The recent terror crackdown in Bangladesh under Prime Minister Sheikh Hasina’s dispensation continues to demonstrate her determination to cleanse the system of the poison that has long plagued Bangladeshi society and polity and had become especially acute in the last few years. Hasina’s persistence with the War Crime Trials, despite unfair and unwarranted international pressure from some quarter that were inspired and schemed by Pakistan, which has always been wary of its genocidal past, merits approbation and support.
The hanging of Harkat-ul-Jihadi Islami chief Abdul Hanan because of his direct role in the Sylhet bombing in 2004, the recent countrywide crackdown on terror networks and modules is direct proof that the legal process in Bangladesh is on a robust footing and that those who have waged war against the very idea of Bangladesh, against the spirit and ideals of the Liberation War and those of Bangabandhu are gradually but surely being brought to justice. However, the Pakistan beholden Bangladesh-Jamaat, though it faces depletion at the senior leadership level, still continues to survive and to pose a continued threat to the democratic spirit and character of the country. Over the years the Jamaat and its supporting Razakar networks have managed to survive by infiltrating various other outfits both social and political. The Jamaat’s formidable sustaining framework – its industrial and commercial bases, its international linkages and fronts in Bangladesh and across the world have made it capable of resisting pressure, it is these which needs to be exposed and eradicated. One of Sheikh Hasina’s major contributions to stability in the region has been her relentless pursuit and decimation of those who collaborated with external forces to dissolve Bangladesh. The pledge to work together to “create a secure environment” in the region that both Prime Ministers Modi and Sheikh Hasina made during the latter’s impressive state visit to India is a crucial pointer indicating both India’s and Bangladesh’s determination to root out terror elements in the region. In an unequivocal signal to terror networks, to terror sponsors and to those who distinguish between “good and bad terrorists”, both Prime Ministers “strongly condemned the recent barbaric terror attacks in India and Bangladesh and expressed their conviction that the fight against terrorism should not only seek to disrupt and eliminate terrorists, terror organisations and networks, but should also identify, hold accountable and take strong measures against States and entities which encourage, support, and finance terrorism, provide sanctuary to terrorists and terror groups, and falsely extol their virtues. They shared the view that there should be no glorification of terrorists as martyrs. They called on the international community to end selective or partial approaches to combating terrorism and, in this regard, jointly called for the early finalisation and adoption of a Comprehensive Convention on International Terrorism by the UNGA.” It is to the failed state of Pakistan, the chief sponsor of global terrorism and of terrorism especially in this part of the world that this section of the joint statement is comprehensively applicable. It is Pakistan which has held hostage Bangladesh’s forward march and in Hasina, the Pakistani establishment finds a huge roadblock to their plans of re-colonising Bangladesh. Hasina’s call for declaring March 25 as Genocide Day in remembrance of the atrocities committed by the Pakistan army on that day in 1971 certainly needs greater voice and support. Serious efforts need to be initiated and a sustained momentum given to this legitimate demand. Elimination of an entire generation of the East Pakistan intelligentsia, mass elimination of Bengali intellectuals and of Bengali Hindus was carried out by the Pakistan army. Their specific orders were to violate women, to decimate the intelligentsia and to empty East Pakistan of Hindus. But just because it was found to be a useful and willing pawn in the game of the Cold War then and global realignment now, Pakistan has always got away with this genocidal past in its recent history. Hasina herself needs to further restructure her domestic politics as she nears the general election of 2019. She needs to streamline and focus on a number of issues that still create hurdles and stand in her way of gaining that undisputed leadership which comes with a democratic mandate. She needs to look within to discern the deadwood and the internal wreckers who still survive, inspired by the razakar mentality and ideology. Undoubtedly Hasina continues to remain a re-assuring pillar of stability in the region and for Bangladesh continues to be the best leader to pull the country further towards democratisation, towards growth and global recognition – in short she continues to pull Bangladesh out of the morass it had itself in till a decade back. While other parties flounder – to take the case of the BNP, which remains stymied in internal uncertainties and appears to be tainted because of its unabashed courting of the Jamaat – while radical Islamists continue efforts to regroup, Hasina’s leadership persists in providing hope and stability and is seen to be a performing one – all essentials ingredients for the success of a democratic polity. Prime Minister Modi was right when he talked of a “shonali adhyay” – golden era or chapter in India-Bangladesh relations, this golden chapter is certainly going to continue beyond 2019 under the leadership of both Modi and Hasina. However, over the next two quick years it needs to be further plated, chiselled, insulated, and reinforced.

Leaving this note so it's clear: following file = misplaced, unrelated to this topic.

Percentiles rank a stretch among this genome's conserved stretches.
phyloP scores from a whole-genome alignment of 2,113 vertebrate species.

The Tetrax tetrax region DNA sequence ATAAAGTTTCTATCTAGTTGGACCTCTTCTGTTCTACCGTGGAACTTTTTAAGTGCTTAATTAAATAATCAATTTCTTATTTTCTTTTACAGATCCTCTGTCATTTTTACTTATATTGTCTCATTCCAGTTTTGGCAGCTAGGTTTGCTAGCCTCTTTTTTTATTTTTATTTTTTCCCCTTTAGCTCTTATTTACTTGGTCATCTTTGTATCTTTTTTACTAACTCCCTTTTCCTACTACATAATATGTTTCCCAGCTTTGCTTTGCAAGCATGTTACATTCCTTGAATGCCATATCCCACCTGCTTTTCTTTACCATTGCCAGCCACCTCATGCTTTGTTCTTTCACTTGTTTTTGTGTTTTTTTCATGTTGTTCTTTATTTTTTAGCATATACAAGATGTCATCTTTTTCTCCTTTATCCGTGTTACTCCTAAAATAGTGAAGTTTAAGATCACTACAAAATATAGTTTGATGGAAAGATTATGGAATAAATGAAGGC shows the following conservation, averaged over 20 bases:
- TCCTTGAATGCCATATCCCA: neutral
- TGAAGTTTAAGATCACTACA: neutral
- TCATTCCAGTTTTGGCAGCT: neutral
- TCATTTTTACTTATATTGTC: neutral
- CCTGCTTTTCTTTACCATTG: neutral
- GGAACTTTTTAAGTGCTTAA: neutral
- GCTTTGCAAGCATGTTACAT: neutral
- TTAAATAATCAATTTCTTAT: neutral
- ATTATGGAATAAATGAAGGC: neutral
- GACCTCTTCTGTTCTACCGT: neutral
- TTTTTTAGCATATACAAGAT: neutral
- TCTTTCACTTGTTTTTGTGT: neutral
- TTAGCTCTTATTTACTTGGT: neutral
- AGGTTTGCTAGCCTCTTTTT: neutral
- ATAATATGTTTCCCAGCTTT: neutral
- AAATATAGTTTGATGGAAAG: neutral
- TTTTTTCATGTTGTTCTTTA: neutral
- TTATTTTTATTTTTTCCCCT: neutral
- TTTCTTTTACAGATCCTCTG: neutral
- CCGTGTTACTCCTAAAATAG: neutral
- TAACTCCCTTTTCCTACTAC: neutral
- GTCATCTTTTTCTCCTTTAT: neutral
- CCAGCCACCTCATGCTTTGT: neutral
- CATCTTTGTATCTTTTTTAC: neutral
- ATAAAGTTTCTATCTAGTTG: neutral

(Dr.Anirban Ganguly is Director, Dr.Syama Prasad Mookerjee Research Foundation, New Delhi.
This article is first published in millenniumpost.)